In an important sense, nothing has changed in the way that businesses benefit from consolidation. All the above benefits to expansion certainly still apply. These deals are still happening – and at record volumes – for the same reasons and achieving the same beneficial outcomes as they always have. All that has changed is the players involved. The difference lies in who is spotting the opportunities and building the deals.
What has occurred in the last decade is that the success and profitability in middle market M&A activity has attracted the attention of the substantial private equity funding that currently covers the market. Now, the players bolting these companies together are sophisticated “big picture” finance professionals who always have financial outcomes in sight – generating the maximum ongoing returns or divesting with the greatest profit.
What is in it for Private Equity?
But don’t these funds exist to dip in and out of industries, buying low and selling high? What interest would they have in buying a business as an add-on to another business that they have already acquired?
On the face of it, developing businesses with add-on acquisitions is the interventionist, labor-intensive, time-consuming activity you might not expect from private finance. However, where the returns justify it, PE has proved itself willing to roll up its sleeves and get involved.
According to an analyst note published earlier this year by PitchBook, the proportion of businesses held by private equity firms that have undertaken at least one add-on acquisition has increased from less than 20% in the early 2000s to over 30% in the first half of this year.
And the results for PE have been rewarding. Funds with a high proportion of add-on holdings have been posting greater returns than those with fewer such holdings. According to PitchBook, the two sample sets of add-on heavy funds that they analyzed demonstrated greater total value to paid-in ratios than less add-on loaded samples. The PitchBook report goes on to conclude that:
“36.3% of add-on funds beat the top-quartile hurdle rate, while just 10.0% of funds fell into the bottom-quartile, indicating that funds that employ the buy-and-build strategy generate superior returns.” Additive Dealmaking: Part II – An analysis of add-ons’ effect on fund performance PitchBook
So, with add-on heavy funds outperforming those with fewer add-ons, why wouldn’t PE pursue this buy-and-build policy through additive deal making? Over 25% of private equity add-on acquisitions are undertaken by funds that had already completed at least 5 add-on deals previously – demonstrating that those funds’ successes in pursuing buy-and-build made it worth their while to repeat the policy on multiple occasions.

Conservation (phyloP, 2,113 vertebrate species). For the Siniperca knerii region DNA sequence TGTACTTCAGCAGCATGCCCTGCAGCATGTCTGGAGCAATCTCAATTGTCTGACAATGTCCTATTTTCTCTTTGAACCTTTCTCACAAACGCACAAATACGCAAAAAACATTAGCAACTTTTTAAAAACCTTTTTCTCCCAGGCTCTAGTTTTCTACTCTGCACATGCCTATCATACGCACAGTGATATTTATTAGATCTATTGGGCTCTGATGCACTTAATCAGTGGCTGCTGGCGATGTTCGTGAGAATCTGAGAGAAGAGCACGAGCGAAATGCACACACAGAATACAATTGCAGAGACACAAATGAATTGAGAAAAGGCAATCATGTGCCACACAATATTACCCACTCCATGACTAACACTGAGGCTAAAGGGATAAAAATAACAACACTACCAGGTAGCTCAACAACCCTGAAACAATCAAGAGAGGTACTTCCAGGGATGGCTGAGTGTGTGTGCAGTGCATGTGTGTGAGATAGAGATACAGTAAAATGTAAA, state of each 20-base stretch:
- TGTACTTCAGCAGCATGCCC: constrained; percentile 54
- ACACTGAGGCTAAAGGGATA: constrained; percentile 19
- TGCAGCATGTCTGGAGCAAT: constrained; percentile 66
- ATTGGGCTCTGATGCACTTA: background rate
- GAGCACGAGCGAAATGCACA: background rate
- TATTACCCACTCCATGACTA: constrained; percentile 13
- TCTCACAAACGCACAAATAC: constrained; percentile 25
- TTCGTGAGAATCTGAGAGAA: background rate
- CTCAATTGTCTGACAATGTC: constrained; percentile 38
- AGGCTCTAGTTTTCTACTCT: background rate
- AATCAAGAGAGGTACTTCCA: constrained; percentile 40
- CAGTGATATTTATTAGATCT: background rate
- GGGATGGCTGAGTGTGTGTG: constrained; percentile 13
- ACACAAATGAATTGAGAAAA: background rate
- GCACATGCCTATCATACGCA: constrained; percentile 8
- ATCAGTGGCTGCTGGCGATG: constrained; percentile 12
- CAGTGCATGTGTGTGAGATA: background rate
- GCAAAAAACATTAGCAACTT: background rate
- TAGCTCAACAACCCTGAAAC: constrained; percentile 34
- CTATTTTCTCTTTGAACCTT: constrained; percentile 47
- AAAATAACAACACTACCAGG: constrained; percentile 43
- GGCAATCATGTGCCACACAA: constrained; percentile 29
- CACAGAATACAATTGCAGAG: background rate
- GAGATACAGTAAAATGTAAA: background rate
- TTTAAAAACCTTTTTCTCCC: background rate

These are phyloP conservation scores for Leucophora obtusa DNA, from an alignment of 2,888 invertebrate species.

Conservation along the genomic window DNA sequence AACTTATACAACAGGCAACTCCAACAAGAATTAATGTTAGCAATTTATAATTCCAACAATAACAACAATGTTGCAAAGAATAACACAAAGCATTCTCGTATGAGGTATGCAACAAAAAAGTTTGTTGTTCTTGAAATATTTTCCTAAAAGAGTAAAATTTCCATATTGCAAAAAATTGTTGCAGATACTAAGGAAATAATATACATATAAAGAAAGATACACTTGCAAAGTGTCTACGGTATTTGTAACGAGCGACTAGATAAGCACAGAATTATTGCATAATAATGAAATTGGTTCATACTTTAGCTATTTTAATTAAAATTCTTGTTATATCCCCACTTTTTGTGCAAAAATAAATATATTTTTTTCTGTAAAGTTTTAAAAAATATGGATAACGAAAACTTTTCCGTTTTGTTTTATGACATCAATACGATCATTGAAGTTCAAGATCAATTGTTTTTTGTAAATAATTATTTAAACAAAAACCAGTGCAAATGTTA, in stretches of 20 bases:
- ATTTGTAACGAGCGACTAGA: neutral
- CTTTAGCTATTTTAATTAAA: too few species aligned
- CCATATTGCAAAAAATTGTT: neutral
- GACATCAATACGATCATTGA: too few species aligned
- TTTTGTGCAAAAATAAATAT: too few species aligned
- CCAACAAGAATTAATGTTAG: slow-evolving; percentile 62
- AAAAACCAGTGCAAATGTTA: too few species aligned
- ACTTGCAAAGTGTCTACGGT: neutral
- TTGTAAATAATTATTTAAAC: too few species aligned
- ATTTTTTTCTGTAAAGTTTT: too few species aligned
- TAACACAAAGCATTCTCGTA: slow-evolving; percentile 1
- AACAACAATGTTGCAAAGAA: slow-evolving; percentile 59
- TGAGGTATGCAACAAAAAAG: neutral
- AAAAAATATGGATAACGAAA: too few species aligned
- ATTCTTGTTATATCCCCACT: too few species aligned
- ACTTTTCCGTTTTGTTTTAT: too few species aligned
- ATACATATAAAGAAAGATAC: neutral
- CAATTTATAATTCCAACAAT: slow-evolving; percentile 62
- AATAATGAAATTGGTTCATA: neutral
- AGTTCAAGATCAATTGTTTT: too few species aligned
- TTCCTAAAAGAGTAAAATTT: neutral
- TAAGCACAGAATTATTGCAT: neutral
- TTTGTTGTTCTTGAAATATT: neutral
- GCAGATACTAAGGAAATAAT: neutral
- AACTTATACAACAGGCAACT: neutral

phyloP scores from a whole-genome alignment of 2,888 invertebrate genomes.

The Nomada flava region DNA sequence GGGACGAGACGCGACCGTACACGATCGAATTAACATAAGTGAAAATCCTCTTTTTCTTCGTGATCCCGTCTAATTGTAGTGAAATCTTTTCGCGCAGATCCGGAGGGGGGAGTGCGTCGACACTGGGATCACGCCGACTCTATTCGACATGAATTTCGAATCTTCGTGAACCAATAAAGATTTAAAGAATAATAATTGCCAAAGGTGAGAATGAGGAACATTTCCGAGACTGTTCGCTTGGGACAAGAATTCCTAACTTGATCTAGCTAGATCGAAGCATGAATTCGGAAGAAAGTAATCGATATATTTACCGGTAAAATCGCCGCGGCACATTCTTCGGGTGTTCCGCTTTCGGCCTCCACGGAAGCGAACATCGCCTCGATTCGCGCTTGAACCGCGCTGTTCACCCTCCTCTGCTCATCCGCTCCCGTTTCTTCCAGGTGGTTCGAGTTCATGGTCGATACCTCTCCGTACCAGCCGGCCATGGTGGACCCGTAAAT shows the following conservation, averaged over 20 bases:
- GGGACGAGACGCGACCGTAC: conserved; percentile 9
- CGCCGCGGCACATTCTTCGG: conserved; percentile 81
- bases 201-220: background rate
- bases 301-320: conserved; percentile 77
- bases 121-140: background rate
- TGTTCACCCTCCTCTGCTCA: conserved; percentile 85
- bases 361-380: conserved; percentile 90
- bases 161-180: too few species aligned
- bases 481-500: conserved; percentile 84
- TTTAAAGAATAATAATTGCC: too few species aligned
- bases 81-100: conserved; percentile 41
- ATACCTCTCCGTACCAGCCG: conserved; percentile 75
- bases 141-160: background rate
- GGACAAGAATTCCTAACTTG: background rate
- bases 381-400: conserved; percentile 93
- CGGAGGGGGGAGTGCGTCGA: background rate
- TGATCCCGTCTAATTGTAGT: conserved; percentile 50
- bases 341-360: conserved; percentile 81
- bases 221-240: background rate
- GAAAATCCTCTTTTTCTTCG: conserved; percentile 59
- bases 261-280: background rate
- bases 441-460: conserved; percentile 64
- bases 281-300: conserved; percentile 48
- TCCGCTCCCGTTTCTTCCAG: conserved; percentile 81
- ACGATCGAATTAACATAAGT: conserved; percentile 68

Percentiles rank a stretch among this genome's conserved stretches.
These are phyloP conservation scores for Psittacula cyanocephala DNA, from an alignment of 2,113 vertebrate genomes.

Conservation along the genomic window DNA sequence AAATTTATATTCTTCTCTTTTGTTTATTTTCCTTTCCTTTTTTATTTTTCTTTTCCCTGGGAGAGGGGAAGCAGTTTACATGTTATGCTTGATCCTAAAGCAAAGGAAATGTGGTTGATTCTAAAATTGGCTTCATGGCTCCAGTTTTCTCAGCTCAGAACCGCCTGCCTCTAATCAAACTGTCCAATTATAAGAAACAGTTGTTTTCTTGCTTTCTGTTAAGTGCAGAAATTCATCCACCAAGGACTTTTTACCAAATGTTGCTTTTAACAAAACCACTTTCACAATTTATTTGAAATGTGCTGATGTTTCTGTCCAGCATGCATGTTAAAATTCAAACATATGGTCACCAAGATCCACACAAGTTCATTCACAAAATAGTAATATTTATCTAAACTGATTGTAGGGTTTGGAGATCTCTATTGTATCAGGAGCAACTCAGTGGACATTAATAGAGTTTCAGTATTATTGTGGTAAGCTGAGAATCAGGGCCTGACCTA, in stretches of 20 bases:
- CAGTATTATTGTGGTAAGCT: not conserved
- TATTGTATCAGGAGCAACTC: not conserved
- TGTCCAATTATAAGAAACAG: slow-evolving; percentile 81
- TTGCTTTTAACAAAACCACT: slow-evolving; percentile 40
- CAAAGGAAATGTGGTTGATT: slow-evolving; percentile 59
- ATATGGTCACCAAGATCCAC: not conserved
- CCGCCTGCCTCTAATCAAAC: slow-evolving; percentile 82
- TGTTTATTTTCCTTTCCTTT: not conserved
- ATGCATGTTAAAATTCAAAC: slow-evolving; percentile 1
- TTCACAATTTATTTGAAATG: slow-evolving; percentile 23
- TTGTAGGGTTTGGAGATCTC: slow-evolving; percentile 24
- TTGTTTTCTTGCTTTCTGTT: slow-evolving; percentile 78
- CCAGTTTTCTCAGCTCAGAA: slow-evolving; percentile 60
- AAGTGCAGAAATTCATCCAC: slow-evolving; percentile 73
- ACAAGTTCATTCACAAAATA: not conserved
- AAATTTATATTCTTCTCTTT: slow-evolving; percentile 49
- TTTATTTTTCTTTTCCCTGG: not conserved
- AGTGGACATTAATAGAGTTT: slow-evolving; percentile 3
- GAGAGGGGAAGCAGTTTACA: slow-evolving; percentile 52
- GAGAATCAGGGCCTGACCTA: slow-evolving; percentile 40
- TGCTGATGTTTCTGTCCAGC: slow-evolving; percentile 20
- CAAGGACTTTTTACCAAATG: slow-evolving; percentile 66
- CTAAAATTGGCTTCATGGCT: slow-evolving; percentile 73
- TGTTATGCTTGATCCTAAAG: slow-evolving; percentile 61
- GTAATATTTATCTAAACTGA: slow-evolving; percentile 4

Private Equity Influx Changing the Complexion of the M&A Market
With his vast experience in the industry, Dr. John Binkley interprets this move towards private equity add-on purchases as a culture shift within the industry that has been in the works for some time. Brokering business sales is no longer a matter between fellow business owners. The days of the business owner bowing out while negotiating a mutually beneficial deal with a local competitor are disappearing.
The current booming seller’s market remains a huge opportunity for sellers. The reason PE firms are clamoring after the American middle market is because it is so attractive and profitable to them right now. This level of demand can mean business sellers are in a position to realize extremely favorable valuations on their businesses, exiting with higher sums than they ever thought possible – but only with professional advice to match the shrewd business strategies of this professional buyer.
If you are a middle market business owner, exit planning warrants serious consideration. But without an understanding of your prospective buyer, that planning will be of little use. As we have seen, it is increasingly likely that your buyer will come from the private equity sector, and most business owners can be forgiven for having a limited understanding of how that sector operates.
Learning about the profile of your buyers is just one of the areas covered in Generational Equity’s complimentary conference – so arranging to attend could be a very wise move given the shifting complexion of the M&A market.